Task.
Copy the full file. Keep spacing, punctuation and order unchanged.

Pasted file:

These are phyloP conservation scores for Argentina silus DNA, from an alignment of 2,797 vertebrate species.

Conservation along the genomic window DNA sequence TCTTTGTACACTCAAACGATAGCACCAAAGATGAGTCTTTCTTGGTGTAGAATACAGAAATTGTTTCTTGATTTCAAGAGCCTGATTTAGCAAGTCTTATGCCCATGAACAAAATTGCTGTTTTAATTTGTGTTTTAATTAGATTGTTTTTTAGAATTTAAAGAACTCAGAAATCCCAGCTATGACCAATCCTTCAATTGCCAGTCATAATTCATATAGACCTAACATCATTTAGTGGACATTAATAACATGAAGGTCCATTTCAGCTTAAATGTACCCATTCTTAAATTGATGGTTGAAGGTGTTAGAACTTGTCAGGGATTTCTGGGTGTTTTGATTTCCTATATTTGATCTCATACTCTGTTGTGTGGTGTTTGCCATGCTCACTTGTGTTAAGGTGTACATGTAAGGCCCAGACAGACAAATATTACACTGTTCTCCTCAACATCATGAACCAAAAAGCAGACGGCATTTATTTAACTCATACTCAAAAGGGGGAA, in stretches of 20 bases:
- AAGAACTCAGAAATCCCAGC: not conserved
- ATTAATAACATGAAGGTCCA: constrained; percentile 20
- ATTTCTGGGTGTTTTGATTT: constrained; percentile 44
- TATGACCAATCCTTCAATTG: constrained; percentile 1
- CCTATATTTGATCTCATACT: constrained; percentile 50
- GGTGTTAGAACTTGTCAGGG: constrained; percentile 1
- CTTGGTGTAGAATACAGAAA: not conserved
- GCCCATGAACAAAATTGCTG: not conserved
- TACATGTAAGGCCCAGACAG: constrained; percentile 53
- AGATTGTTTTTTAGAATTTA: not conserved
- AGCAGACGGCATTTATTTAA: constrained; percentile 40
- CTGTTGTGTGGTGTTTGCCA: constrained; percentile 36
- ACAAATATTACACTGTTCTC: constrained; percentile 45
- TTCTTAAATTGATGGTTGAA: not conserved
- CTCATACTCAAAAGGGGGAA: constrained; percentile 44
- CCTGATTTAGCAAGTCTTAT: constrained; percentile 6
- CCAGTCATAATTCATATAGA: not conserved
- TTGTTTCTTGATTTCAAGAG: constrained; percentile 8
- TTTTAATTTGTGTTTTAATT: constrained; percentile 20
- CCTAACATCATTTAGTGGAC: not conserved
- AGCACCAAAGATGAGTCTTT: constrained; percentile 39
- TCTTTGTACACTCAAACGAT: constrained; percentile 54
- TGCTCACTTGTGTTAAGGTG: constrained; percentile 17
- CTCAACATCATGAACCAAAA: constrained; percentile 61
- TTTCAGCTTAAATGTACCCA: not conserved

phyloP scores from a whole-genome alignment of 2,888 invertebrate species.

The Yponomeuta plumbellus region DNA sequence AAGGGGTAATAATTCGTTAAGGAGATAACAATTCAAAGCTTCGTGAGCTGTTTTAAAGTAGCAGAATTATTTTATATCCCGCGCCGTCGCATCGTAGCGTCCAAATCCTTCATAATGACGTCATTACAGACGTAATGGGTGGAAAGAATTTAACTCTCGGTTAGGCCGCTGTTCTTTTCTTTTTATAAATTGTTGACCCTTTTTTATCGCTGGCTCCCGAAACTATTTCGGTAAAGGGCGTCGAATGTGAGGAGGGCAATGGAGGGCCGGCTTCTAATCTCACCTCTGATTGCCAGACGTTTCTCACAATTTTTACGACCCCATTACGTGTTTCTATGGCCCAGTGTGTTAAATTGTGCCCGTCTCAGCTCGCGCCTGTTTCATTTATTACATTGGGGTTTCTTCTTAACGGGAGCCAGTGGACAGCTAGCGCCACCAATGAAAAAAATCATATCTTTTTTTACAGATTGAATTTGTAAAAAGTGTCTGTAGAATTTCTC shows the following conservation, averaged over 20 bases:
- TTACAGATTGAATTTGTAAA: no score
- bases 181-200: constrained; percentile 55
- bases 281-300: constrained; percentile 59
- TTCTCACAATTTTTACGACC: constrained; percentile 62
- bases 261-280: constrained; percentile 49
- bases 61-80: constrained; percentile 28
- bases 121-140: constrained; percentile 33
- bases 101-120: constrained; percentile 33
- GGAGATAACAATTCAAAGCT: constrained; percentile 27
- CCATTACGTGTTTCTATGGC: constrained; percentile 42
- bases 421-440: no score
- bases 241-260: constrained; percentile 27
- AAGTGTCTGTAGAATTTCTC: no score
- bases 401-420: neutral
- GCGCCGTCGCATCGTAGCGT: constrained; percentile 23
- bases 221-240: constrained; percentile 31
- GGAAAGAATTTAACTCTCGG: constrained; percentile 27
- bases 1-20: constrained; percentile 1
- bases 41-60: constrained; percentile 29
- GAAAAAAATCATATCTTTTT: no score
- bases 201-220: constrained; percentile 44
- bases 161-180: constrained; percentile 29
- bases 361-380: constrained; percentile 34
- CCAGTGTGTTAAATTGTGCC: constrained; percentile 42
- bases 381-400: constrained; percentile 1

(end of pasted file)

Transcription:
These are phyloP conservation scores for Argentina silus DNA, from an alignment of 2,797 vertebrate species.

Conservation along the genomic window DNA sequence TCTTTGTACACTCAAACGATAGCACCAAAGATGAGTCTTTCTTGGTGTAGAATACAGAAATTGTTTCTTGATTTCAAGAGCCTGATTTAGCAAGTCTTATGCCCATGAACAAAATTGCTGTTTTAATTTGTGTTTTAATTAGATTGTTTTTTAGAATTTAAAGAACTCAGAAATCCCAGCTATGACCAATCCTTCAATTGCCAGTCATAATTCATATAGACCTAACATCATTTAGTGGACATTAATAACATGAAGGTCCATTTCAGCTTAAATGTACCCATTCTTAAATTGATGGTTGAAGGTGTTAGAACTTGTCAGGGATTTCTGGGTGTTTTGATTTCCTATATTTGATCTCATACTCTGTTGTGTGGTGTTTGCCATGCTCACTTGTGTTAAGGTGTACATGTAAGGCCCAGACAGACAAATATTACACTGTTCTCCTCAACATCATGAACCAAAAAGCAGACGGCATTTATTTAACTCATACTCAAAAGGGGGAA, in stretches of 20 bases:
- AAGAACTCAGAAATCCCAGC: not conserved
- ATTAATAACATGAAGGTCCA: constrained; percentile 20
- ATTTCTGGGTGTTTTGATTT: constrained; percentile 44
- TATGACCAATCCTTCAATTG: constrained; percentile 1
- CCTATATTTGATCTCATACT: constrained; percentile 50
- GGTGTTAGAACTTGTCAGGG: constrained; percentile 1
- CTTGGTGTAGAATACAGAAA: not conserved
- GCCCATGAACAAAATTGCTG: not conserved
- TACATGTAAGGCCCAGACAG: constrained; percentile 53
- AGATTGTTTTTTAGAATTTA: not conserved
- AGCAGACGGCATTTATTTAA: constrained; percentile 40
- CTGTTGTGTGGTGTTTGCCA: constrained; percentile 36
- ACAAATATTACACTGTTCTC: constrained; percentile 45
- TTCTTAAATTGATGGTTGAA: not conserved
- CTCATACTCAAAAGGGGGAA: constrained; percentile 44
- CCTGATTTAGCAAGTCTTAT: constrained; percentile 6
- CCAGTCATAATTCATATAGA: not conserved
- TTGTTTCTTGATTTCAAGAG: constrained; percentile 8
- TTTTAATTTGTGTTTTAATT: constrained; percentile 20
- CCTAACATCATTTAGTGGAC: not conserved
- AGCACCAAAGATGAGTCTTT: constrained; percentile 39
- TCTTTGTACACTCAAACGAT: constrained; percentile 54
- TGCTCACTTGTGTTAAGGTG: constrained; percentile 17
- CTCAACATCATGAACCAAAA: constrained; percentile 61
- TTTCAGCTTAAATGTACCCA: not conserved

phyloP scores from a whole-genome alignment of 2,888 invertebrate species.

The Yponomeuta plumbellus region DNA sequence AAGGGGTAATAATTCGTTAAGGAGATAACAATTCAAAGCTTCGTGAGCTGTTTTAAAGTAGCAGAATTATTTTATATCCCGCGCCGTCGCATCGTAGCGTCCAAATCCTTCATAATGACGTCATTACAGACGTAATGGGTGGAAAGAATTTAACTCTCGGTTAGGCCGCTGTTCTTTTCTTTTTATAAATTGTTGACCCTTTTTTATCGCTGGCTCCCGAAACTATTTCGGTAAAGGGCGTCGAATGTGAGGAGGGCAATGGAGGGCCGGCTTCTAATCTCACCTCTGATTGCCAGACGTTTCTCACAATTTTTACGACCCCATTACGTGTTTCTATGGCCCAGTGTGTTAAATTGTGCCCGTCTCAGCTCGCGCCTGTTTCATTTATTACATTGGGGTTTCTTCTTAACGGGAGCCAGTGGACAGCTAGCGCCACCAATGAAAAAAATCATATCTTTTTTTACAGATTGAATTTGTAAAAAGTGTCTGTAGAATTTCTC shows the following conservation, averaged over 20 bases:
- TTACAGATTGAATTTGTAAA: no score
- bases 181-200: constrained; percentile 55
- bases 281-300: constrained; percentile 59
- TTCTCACAATTTTTACGACC: constrained; percentile 62
- bases 261-280: constrained; percentile 49
- bases 61-80: constrained; percentile 28
- bases 121-140: constrained; percentile 33
- bases 101-120: constrained; percentile 33
- GGAGATAACAATTCAAAGCT: constrained; percentile 27
- CCATTACGTGTTTCTATGGC: constrained; percentile 42
- bases 421-440: no score
- bases 241-260: constrained; percentile 27
- AAGTGTCTGTAGAATTTCTC: no score
- bases 401-420: neutral
- GCGCCGTCGCATCGTAGCGT: constrained; percentile 23
- bases 221-240: constrained; percentile 31
- GGAAAGAATTTAACTCTCGG: constrained; percentile 27
- bases 1-20: constrained; percentile 1
- bases 41-60: constrained; percentile 29
- GAAAAAAATCATATCTTTTT: no score
- bases 201-220: constrained; percentile 44
- bases 161-180: constrained; percentile 29
- bases 361-380: constrained; percentile 34
- CCAGTGTGTTAAATTGTGCC: constrained; percentile 42
- bases 381-400: constrained; percentile 1